"Refugees: A Comprehensive European Strategy" - Statement by Mrs. Sadako Ogata, United Nations High Commissioner for Refugees, at the Peace Palace, The Hague, 24 November 1992
Thirty-two years ago UNHCR closed the last of the post-Second World War refugee camps in Europe. Today, Europe has once again become the scene of tumultuous population movements.
A murderous ethnic conflict in the former Yugoslavia has displaced or affected almost 3 million people, and the numbers continue to rise in a horrendous spiral. In addition to the refugees and displaced persons within the republics of former Yugoslavia, several hundred thousand people have sought refuge in the countries of western Europe. From central and eastern Europe through the Caucasus to Central Asia, new divisions are opening up along ethnic and national lines, endangering the architecture of a whole region, and rousing fears of large-scale population displacement. Moreover, economic upheavals in eastern Europe have created new sources or fears of movement to the west. The much revered freedom of movement took on ominous tones, as a horrified western Europe watched overladen ships disgorge destitute Albanians on the Italian coast eighteen months ago. It has added to the already existing pressure in Europe of refugees and asylum seekers from the developing world, mixed with economic migrants seeking a better life.
In the 1970s the number of asylum-seekers arriving in Europe averaged no more than 30,000 per year. A decade later they surpassed 400,000. This year they are likely to reach close to 600,000. In the case of the Netherlands, asylum applications have increased from just under 6,000 in 1985 to a projected figure of 15,000 for this year.
The growing number of refugees and asylum seekers in Europe is indicative of the larger numbers of people on the move today. In 1970 there were 2.5 million refugees in the world, ten years ago it reached 11 million. Today the world refugee population exceeds 18 million - far more than the total population of the Netherlands. In addition, there are some 20 million displaced persons in a refugee-like situation in their own countries. But let me hasten to add that the vast majority of refugees and displaced persons, not only originate from, but also find sanctuary in the poorest parts of the globe. Western Europe has only a small percentage of the world's refugees. However, that is not a ground for complacency. The cost of asylum-seekers to European governments is several times the total budget of UNHCR.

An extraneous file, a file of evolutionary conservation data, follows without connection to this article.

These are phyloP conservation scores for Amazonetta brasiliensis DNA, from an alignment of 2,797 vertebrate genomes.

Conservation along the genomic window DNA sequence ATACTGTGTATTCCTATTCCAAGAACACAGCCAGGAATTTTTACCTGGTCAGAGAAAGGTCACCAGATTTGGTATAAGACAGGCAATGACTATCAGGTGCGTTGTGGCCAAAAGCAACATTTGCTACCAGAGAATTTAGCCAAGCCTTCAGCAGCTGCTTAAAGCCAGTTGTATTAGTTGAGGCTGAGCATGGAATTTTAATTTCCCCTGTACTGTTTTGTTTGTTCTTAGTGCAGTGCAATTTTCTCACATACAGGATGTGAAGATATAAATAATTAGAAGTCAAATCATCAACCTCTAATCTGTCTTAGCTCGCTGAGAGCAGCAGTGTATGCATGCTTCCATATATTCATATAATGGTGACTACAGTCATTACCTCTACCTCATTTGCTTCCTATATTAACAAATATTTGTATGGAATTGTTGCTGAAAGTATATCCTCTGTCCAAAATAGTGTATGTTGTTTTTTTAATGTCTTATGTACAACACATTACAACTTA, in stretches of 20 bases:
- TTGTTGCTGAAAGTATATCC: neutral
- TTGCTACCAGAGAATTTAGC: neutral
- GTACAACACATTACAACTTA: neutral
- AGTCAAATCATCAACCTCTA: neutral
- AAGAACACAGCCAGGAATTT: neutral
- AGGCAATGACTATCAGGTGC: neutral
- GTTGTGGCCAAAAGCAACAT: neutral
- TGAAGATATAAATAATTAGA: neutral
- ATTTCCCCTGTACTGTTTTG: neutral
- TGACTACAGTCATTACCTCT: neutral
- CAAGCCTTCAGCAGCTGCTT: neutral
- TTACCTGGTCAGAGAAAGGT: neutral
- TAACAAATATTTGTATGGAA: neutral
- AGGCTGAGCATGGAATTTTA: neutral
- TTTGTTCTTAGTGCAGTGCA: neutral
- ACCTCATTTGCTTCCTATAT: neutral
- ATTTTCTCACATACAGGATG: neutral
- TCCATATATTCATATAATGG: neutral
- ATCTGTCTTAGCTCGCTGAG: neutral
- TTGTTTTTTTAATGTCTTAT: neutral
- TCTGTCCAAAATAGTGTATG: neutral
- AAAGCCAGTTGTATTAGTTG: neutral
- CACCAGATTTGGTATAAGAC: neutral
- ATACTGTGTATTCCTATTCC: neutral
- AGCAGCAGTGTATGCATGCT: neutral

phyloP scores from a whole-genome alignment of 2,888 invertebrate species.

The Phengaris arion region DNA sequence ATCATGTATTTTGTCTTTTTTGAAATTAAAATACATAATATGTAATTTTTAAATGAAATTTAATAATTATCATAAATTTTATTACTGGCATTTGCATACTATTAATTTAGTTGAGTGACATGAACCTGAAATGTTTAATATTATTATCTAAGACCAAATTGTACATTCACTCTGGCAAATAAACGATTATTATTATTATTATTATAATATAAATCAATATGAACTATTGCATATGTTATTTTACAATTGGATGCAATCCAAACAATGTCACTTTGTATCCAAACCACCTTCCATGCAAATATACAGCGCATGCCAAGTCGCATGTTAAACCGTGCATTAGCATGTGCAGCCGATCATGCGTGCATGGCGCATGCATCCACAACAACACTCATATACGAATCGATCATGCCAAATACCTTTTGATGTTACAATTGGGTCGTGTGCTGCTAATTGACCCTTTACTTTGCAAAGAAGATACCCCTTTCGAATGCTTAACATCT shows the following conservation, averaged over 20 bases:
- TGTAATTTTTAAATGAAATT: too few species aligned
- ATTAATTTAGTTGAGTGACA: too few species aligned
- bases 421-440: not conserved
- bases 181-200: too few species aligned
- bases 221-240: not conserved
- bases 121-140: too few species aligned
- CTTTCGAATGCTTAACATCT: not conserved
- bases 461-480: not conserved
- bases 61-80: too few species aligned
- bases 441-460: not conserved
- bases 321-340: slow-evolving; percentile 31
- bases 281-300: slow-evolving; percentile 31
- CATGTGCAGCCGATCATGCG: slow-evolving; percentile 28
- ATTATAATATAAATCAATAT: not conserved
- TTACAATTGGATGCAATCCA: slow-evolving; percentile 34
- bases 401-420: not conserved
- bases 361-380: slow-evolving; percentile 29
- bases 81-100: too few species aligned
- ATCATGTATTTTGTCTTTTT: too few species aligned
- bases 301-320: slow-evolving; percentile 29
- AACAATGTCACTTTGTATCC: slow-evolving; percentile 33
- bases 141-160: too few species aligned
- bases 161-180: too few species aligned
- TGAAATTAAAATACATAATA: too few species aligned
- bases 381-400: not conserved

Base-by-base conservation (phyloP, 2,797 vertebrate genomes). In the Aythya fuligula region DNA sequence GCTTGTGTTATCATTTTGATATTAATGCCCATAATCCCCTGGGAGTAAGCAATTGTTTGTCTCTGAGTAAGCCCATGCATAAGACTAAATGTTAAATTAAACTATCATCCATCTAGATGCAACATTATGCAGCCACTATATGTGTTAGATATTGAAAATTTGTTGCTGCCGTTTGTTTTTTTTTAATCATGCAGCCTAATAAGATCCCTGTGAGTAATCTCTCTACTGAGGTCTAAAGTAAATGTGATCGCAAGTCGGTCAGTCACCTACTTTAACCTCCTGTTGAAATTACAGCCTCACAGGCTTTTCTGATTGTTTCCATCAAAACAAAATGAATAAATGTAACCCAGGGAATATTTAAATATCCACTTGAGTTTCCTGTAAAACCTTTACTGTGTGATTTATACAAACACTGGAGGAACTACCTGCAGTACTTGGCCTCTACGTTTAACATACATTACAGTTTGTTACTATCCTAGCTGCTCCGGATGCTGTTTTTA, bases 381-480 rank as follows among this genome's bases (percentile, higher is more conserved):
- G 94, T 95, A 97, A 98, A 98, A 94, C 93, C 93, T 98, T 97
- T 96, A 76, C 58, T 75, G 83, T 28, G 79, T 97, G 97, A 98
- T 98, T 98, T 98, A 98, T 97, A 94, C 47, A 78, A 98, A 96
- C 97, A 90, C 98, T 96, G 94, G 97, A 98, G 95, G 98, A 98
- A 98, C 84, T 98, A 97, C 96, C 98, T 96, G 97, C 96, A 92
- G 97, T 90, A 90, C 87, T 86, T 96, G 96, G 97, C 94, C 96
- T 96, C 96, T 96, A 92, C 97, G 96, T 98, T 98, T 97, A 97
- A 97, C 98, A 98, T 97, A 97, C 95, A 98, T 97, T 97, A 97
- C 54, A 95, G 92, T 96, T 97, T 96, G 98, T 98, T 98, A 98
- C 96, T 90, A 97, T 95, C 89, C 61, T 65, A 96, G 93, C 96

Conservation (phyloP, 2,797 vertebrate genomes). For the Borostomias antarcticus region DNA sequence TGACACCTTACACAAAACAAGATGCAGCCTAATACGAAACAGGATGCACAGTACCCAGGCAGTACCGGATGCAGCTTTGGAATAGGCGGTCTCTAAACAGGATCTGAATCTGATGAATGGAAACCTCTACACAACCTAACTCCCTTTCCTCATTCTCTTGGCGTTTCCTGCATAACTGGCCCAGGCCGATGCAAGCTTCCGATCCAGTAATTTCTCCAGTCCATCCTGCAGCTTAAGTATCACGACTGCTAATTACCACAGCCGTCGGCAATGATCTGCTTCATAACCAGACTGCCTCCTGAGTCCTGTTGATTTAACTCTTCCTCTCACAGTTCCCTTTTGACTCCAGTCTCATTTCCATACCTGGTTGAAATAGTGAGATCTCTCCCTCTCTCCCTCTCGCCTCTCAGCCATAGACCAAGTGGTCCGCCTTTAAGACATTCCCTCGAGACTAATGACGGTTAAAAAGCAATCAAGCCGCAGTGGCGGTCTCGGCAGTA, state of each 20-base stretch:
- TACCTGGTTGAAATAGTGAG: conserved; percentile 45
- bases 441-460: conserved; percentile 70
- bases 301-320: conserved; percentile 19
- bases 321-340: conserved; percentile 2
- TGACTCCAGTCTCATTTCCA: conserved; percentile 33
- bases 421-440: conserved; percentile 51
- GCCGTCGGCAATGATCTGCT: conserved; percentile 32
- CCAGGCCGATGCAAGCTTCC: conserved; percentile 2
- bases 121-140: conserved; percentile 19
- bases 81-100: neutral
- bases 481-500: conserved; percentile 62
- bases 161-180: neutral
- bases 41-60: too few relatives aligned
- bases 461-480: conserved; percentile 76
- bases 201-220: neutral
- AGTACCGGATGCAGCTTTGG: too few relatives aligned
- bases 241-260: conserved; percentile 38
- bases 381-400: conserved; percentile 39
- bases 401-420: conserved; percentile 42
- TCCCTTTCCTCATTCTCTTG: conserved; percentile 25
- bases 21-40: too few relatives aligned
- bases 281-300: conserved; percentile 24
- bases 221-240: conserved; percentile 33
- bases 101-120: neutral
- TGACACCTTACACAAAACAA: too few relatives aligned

The European refugee problem should be seen in the larger global context in which no region, no continent seems immune from the uncertainty and instability which has replaced the predictable universe of Cold War relations. Super power rivalry and proxy wars have been replaced today by vicious and bloody conflicts within nations. Oppression of speech has been overcome by anarchy of expressions for independence, autonomy and self-rule. Previously suppressed nationalism, coupled with the serious economic and social consequences of the collapse of the world order, has led to a multiplication of ethnic conflicts. Be it in the Horn of Africa and the Sudan, in the former Soviet Union and the Balkans, the Middle East or parts of the Indian sub-continent, ethnic tensions have flared into violence. In some extreme cases, as in Somalia and Yugoslavia, they have reached a paroxysm of destructiveness and national disintegration. In every case, they have added new magnitude and complexity to the problem of displacement.